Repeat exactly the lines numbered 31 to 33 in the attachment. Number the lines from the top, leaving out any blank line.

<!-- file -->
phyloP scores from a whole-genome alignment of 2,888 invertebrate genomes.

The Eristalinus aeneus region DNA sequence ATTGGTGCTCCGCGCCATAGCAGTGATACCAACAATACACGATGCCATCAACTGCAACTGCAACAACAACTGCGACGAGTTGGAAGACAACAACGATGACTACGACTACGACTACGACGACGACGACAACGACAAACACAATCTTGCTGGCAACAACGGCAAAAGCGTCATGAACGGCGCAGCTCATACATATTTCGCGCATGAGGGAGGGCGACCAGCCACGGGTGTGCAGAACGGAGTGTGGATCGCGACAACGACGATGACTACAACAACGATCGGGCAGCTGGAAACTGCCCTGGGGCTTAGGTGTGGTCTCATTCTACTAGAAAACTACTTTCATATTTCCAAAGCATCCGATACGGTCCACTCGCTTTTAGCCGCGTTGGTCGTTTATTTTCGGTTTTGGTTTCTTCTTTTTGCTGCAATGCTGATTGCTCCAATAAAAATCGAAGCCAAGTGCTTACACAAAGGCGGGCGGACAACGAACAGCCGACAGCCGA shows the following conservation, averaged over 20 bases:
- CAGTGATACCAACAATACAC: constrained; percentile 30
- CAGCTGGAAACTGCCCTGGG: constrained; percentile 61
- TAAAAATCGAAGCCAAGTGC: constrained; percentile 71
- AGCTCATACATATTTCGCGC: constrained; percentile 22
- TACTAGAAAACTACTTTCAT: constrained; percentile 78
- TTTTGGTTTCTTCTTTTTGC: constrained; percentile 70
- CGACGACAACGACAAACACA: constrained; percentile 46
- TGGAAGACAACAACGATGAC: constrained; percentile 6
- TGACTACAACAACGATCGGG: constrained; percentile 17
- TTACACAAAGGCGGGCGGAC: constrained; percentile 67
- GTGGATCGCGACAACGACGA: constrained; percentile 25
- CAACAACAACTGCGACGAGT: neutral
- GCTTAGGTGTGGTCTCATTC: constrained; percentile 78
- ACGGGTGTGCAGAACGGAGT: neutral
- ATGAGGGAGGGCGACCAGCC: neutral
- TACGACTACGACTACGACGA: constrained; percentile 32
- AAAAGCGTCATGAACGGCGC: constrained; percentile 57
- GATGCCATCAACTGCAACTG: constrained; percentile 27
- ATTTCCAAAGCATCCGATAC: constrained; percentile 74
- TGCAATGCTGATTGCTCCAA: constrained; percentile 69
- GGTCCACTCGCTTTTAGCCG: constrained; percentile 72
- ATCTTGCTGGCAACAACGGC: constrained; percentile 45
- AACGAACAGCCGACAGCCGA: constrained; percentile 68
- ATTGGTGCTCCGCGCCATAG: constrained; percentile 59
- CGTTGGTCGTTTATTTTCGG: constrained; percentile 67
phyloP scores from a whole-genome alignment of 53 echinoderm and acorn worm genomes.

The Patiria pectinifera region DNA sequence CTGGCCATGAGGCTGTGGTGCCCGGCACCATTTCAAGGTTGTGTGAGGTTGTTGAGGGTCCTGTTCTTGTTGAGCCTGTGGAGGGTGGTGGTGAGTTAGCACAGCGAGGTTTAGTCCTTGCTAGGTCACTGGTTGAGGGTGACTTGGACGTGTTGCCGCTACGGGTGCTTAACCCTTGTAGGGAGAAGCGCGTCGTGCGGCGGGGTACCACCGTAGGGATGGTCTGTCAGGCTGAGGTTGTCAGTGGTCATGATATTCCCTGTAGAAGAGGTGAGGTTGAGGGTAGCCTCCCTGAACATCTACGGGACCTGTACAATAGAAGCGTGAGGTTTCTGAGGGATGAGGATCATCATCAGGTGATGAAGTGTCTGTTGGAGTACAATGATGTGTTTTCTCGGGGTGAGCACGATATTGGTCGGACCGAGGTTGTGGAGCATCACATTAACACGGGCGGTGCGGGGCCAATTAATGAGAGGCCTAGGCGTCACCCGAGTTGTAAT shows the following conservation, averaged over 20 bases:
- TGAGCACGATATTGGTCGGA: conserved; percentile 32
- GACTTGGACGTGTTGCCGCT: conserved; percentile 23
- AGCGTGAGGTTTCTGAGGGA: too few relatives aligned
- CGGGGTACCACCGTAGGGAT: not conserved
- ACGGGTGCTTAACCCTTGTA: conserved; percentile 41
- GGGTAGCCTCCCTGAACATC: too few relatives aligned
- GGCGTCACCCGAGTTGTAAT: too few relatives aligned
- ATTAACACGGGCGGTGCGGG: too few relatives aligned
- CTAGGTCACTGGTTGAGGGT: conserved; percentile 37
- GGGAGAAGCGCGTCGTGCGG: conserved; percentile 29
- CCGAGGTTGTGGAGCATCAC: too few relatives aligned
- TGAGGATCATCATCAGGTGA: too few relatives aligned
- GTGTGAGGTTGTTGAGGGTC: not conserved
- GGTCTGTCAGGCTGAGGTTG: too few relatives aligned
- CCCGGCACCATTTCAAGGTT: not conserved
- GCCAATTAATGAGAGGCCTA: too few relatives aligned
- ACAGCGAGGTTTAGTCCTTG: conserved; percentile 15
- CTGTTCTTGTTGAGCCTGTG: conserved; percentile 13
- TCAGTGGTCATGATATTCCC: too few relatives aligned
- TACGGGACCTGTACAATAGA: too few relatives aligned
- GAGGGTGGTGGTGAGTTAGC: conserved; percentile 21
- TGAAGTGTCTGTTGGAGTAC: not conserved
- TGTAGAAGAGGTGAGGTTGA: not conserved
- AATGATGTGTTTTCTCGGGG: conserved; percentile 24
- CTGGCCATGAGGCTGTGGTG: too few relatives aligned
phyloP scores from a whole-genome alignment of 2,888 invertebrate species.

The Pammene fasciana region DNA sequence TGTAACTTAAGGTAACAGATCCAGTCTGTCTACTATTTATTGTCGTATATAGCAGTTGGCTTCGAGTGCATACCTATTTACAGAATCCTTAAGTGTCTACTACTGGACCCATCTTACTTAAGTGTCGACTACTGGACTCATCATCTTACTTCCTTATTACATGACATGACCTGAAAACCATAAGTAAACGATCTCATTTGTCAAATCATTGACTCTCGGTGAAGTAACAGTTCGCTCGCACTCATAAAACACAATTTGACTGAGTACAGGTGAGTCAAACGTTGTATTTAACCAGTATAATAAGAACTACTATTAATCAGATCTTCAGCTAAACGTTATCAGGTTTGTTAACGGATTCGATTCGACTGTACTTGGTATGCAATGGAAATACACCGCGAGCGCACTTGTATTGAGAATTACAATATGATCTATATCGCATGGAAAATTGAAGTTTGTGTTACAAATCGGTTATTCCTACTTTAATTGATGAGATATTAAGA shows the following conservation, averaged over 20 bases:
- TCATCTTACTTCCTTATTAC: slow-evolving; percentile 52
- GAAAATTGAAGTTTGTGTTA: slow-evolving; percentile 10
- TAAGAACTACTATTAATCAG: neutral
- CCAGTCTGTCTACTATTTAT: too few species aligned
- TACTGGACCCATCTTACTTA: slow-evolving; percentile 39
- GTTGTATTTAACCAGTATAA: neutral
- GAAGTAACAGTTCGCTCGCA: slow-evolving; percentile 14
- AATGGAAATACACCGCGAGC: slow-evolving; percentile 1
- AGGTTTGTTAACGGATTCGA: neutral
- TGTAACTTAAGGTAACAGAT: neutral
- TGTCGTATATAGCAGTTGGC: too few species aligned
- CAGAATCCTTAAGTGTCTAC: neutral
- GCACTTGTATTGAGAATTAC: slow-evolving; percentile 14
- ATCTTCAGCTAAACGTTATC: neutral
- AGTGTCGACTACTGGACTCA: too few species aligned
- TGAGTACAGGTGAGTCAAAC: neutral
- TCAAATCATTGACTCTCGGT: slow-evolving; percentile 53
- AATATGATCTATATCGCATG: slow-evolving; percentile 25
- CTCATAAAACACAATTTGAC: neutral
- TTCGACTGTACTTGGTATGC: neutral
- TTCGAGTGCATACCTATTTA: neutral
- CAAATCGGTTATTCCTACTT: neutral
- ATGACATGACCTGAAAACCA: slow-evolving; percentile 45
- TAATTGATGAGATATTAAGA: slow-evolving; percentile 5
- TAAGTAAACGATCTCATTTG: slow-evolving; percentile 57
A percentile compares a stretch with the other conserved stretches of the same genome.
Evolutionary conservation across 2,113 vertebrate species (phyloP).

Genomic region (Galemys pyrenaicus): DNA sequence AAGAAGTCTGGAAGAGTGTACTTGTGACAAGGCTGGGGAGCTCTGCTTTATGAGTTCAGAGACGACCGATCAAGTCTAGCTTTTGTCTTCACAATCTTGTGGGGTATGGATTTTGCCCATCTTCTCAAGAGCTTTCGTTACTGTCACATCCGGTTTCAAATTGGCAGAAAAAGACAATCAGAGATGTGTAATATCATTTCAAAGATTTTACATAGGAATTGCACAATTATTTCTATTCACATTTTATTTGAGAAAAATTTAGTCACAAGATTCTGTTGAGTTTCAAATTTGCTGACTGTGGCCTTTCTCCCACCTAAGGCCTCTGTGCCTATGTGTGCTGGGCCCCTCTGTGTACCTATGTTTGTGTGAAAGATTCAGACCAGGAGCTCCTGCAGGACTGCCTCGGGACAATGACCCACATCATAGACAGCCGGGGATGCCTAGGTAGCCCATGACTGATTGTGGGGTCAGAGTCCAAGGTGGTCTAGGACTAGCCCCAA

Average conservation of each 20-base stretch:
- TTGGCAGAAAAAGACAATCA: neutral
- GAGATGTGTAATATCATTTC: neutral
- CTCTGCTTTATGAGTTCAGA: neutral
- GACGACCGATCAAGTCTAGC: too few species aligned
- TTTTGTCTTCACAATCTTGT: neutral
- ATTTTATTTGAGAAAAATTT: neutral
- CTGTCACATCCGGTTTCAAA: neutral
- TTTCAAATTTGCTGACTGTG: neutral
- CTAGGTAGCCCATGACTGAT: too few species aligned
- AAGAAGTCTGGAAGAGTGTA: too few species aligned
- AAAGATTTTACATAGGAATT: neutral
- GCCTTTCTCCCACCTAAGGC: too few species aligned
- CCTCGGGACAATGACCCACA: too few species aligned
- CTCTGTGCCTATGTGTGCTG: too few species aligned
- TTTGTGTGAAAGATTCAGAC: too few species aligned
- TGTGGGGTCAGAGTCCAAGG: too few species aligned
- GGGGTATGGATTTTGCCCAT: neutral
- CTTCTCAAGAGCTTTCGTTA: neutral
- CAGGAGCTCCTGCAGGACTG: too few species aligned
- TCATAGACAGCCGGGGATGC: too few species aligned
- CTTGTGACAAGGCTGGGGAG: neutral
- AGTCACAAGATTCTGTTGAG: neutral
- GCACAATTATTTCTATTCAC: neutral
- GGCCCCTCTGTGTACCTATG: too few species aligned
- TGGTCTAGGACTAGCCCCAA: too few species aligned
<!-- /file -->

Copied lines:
- GACTTGGACGTGTTGCCGCT: conserved; percentile 23
- AGCGTGAGGTTTCTGAGGGA: too few relatives aligned
- CGGGGTACCACCGTAGGGAT: not conserved